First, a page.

When it comes to what we eat, men and women really are different according to scientific research presented today (March 19) at the 2008 International Conference on Emerging Infectious Diseases in Atlanta, Georgia. In general, men are more likely to report eating meat and poultry items and women are more likely to report eating fruits and vegetables.
The findings come from the most recent population survey of the Foodborne Disease Active Surveillance Network (FoodNet). From May 2006 to April 2007 over 14,000 American adults participated in an extensive survey outlining their eating habits, including high risk foods for foodborne illness.
"There was such a variety of data we thought it would be interesting to see whether there were any gender differences. To our knowledge, there have been studies in the literature on gender differences in eating habits, but nothing this extensive," says Beletshachew Shiferaw, a lead researcher on the study.
Shiferaw and her colleagues found that men were significantly more likely to eat meat and poultry products especially duck, veal, and ham. They were also more likely to eat certain shellfish such as shrimp and oysters.
Women, on the other hand were more likely to eat vegetables, especially carrots and tomatoes. As for fruits, they were more likely to eat strawberries, blueberries, raspberries and apples. Women also preferred dry foods, such as almonds and walnuts, and were more likely to consume eggs and yogurt when compared with men.
There were some exceptions to the general trend. Men were significantly more likely to consume asparagus and brussels sprouts than women while women were more likely to consume fresh hamburgers (as opposed to frozen, which the men preferred).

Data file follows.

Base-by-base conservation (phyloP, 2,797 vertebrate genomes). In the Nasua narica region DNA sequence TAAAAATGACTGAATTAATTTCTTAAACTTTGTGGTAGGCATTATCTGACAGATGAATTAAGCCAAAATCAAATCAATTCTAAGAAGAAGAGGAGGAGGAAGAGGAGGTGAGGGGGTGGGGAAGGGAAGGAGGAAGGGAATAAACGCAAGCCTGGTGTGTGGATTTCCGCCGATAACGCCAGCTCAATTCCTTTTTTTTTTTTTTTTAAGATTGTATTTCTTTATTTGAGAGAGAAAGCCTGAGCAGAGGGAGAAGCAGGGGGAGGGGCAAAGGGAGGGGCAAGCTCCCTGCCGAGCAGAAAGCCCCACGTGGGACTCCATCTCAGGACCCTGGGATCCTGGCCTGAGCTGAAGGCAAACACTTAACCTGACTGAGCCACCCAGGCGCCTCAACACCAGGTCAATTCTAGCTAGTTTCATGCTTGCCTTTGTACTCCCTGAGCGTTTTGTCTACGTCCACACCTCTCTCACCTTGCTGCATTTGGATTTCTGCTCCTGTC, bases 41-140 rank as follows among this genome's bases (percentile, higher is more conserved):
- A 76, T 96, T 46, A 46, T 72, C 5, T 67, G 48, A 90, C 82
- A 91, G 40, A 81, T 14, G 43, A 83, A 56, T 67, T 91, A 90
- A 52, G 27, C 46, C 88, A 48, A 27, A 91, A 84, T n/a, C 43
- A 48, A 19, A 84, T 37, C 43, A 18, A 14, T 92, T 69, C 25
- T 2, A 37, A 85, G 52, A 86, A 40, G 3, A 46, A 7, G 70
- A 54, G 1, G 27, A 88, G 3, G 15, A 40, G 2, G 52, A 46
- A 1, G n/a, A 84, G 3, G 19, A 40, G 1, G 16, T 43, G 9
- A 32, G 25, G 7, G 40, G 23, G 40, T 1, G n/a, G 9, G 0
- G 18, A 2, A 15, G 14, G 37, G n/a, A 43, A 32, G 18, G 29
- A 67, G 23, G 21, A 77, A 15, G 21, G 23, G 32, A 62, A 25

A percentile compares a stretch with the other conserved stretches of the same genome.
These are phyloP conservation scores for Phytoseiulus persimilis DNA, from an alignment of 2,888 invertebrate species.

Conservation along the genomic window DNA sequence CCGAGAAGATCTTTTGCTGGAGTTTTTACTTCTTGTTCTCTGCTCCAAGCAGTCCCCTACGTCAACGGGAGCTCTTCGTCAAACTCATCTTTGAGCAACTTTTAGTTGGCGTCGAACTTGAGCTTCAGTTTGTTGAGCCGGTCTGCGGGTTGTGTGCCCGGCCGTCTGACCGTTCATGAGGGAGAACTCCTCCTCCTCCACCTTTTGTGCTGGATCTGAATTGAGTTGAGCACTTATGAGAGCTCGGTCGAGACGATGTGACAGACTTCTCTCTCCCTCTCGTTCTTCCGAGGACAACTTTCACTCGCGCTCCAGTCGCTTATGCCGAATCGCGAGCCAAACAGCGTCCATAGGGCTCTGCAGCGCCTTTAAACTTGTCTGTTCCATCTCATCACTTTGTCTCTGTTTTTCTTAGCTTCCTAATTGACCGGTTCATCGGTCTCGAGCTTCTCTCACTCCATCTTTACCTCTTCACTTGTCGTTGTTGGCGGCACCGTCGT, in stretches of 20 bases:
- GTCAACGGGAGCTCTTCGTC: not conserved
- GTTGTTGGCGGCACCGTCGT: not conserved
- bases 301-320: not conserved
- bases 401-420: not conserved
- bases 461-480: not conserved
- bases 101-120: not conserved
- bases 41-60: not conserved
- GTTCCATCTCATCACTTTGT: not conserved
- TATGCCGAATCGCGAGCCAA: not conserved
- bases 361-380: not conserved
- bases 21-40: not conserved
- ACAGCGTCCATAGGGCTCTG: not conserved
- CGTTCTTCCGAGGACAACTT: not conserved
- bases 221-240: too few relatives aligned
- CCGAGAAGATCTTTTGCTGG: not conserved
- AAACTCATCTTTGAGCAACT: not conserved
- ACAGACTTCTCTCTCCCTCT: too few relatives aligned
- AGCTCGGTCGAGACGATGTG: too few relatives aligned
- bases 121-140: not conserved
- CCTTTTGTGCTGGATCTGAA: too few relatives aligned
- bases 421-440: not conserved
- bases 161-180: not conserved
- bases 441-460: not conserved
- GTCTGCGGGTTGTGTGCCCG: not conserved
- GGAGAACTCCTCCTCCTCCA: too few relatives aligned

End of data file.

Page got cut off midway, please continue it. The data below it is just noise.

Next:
The researchers also looked at reported behavior in regards to consumption of 6 risky foods: undercooked hamburger, runny or undercooked eggs, raw oysters, unpasteurized milk, cheese made from unpasteurized milk and alfalfa sprouts. Men were significantly more likely to eat undercooked hamburger and runny eggs while women were more likely to eat alfalfa sprouts.
This information is important to public health officials because better understanding of gender differences in eating habits can help them create more targeted strategies for prevention.
"The reason we looked at consumption and risky behaviors was to see if there was a statistically significant difference between men and women and if there is this information could be used by health educators to target interventions," says Shiferaw.
The International Conference on Emerging Infectious Diseases is organized by the Centers for Disease Control and Prevention (CDC), the American Society for Microbiology, the Council of State and Territorial Epidemiologists, the Association of Public Health Laboratories and the World Health Organization. More information on the meeting can be found online at www.iceid.org.